- Cades Cove Loop Rd Sunrise to sunset year-round, but closed to vehicles sunrise to 10am Monday and Wednesday from early May to late September
- Clingmans Dome Rd April through November
- Forge Creek Rd Mid-March to late December
- Newfound Gap Rd (Hwy 441) Year-round
- Heintooga Ridge Rd Mid-May to October
- Little Greenbrier Rd Early April to late November
- Little River Rd Year-round
- Parson Branch Rd Permanently closed owning to hazardous trees
- Rich Mountain Rd Early April to early November
- Roaring Fork Motor Nature Trail Early April to late November
- Roundbottom/Straight Fork April to October
Campground Opening Dates
- Abrams Creek Late April to mid-October
- Balsam Mountain Mid-May to early October
- Big Creek April to late October
- Cades Cove Year-round
- Cataloochee Late March to late October
- Cosby Late March to late October
- Deep Creek Late March to late October
- Elkmont Early March to late November
- Look Rock Closed for repairs
- Smokemont Year-round
The US Postal Service (www.usps.com) is inexpensive and reliable. Standard letters up to 1oz cost 50¢ within the US. Postcards and letters to destinations outside the US cost a universal $1.20.
Public holidays do not affect park opening hours. Visitor centers are open every day of the year except Christmas Day.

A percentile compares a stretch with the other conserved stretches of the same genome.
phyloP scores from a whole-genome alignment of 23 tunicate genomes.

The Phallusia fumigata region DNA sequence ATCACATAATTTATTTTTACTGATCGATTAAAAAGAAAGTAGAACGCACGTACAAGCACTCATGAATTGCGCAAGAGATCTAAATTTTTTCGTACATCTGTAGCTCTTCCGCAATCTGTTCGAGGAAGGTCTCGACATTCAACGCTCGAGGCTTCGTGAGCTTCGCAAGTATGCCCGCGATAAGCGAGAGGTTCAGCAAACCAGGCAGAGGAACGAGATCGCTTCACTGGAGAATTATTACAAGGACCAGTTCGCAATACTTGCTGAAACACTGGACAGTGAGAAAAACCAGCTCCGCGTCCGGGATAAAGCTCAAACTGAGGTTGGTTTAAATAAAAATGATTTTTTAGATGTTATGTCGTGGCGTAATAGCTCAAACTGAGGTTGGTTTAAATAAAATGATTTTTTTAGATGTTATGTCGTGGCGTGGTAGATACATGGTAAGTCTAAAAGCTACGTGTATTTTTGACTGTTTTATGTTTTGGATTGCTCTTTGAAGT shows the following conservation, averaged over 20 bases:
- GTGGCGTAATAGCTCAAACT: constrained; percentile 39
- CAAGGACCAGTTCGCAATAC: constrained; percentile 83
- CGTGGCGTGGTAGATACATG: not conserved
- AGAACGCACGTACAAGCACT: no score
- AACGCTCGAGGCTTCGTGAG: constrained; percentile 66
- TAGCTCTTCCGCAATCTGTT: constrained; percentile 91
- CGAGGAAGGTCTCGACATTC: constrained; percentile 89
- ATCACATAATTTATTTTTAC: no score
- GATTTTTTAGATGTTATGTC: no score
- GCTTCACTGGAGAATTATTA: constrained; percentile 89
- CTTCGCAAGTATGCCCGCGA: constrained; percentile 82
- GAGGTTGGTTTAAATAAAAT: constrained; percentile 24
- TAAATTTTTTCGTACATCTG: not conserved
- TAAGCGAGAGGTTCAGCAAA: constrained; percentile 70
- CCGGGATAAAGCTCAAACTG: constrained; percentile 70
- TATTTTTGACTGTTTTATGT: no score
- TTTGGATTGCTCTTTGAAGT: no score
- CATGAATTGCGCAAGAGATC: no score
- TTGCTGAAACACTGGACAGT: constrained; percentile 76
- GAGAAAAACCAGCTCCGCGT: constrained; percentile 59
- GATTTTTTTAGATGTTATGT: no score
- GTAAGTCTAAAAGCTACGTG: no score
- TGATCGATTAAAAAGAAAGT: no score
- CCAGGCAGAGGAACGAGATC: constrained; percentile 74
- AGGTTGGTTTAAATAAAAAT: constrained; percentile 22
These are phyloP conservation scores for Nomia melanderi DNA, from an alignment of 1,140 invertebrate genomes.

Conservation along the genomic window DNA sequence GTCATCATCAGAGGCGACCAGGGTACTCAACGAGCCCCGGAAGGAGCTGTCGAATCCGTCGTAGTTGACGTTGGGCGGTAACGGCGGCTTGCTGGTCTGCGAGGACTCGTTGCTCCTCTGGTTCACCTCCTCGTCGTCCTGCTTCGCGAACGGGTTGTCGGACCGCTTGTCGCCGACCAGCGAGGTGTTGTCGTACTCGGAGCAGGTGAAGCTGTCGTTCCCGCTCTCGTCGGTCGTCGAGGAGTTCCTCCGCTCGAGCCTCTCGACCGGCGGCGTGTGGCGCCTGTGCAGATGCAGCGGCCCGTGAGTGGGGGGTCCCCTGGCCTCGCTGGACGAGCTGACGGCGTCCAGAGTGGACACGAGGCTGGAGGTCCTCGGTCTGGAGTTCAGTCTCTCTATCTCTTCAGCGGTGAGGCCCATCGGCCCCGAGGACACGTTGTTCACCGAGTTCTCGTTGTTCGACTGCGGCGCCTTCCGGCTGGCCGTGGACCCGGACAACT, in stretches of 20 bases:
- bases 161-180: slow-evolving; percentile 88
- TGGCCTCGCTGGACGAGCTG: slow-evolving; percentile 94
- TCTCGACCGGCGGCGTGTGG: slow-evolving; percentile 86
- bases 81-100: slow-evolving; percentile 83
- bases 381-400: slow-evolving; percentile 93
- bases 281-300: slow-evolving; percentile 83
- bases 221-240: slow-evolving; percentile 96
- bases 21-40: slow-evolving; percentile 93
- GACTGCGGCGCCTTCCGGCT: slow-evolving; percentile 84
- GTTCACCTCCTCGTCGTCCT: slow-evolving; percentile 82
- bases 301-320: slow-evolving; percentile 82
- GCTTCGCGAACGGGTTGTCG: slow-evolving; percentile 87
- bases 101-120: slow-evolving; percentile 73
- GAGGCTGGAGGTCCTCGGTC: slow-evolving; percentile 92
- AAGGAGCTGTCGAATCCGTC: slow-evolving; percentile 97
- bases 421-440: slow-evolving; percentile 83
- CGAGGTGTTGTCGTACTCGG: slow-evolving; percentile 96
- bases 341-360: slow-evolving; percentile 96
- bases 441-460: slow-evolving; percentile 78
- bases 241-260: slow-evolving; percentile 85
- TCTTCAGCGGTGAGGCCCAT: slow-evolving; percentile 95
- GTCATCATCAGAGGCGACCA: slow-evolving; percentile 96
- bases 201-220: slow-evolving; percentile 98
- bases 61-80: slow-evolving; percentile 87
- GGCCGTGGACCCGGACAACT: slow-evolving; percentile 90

New Year’s Day January 1
Martin Luther King, Jr Day 3rd Monday in January
Presidents Day 3rd Monday in February
Easter Late March or early April
Memorial Day Last Monday in May
Independence Day July 4
Labor Day 1st Monday in September
Columbus Day 2nd Monday in October
Veterans Day November 11
Thanksgiving Day 4th Thursday in November
Christmas Day December 25
Rules & Permits
- Visitors are required to stay at least 50yd from any wildlife – this is especially true of elk, which are often spotted in Cataloochee and near the Oconaluftee Visitor Center.
- Drones are not allowed to be used within the boundaries of the park.
- Feeding wildlife is prohibited (any person found doing so could face a fine of up to $5000).
- Consumption of alcoholic drinks is not permitted in the park except in designated campgrounds, picnic areas and shelters.
- Bicycles are not permitted on park trails except for the Oconaluftee River Trail, the Gatlinburg Trail and a small section of trail beginning at the Deep Creek trailhead up to the end of the gravel on the Indian Creek Trail.
- Picking plants or removing anything from the park is prohibited.
- Food Prep & Storage Bears and other wildlife are a real concern when it comes to proper food handling. All food, preparation and storage items (including pots, coolers and utensils) must be kept sealed in a vehicle (preferably the trunk) when not in use. If you're traveling by motorbike or other means without proper storage, the following campgrounds have food storage lockers: Balsam Mountain, Big Creek, Cades Cove, Cataloochee, Cosby, Deep Creek, Elkmont and Smokemont. Unattended or improperly stored coolers and food may be impounded by campground staff and stored at the campground office. The park takes the issue very seriously, and violators are subject to fines.
- Garbage & Waste Water Dispose of garbage promptly in the animal-proof dumpsters provided. Put waste water in sinks or in dump stations; don't pour it on the ground.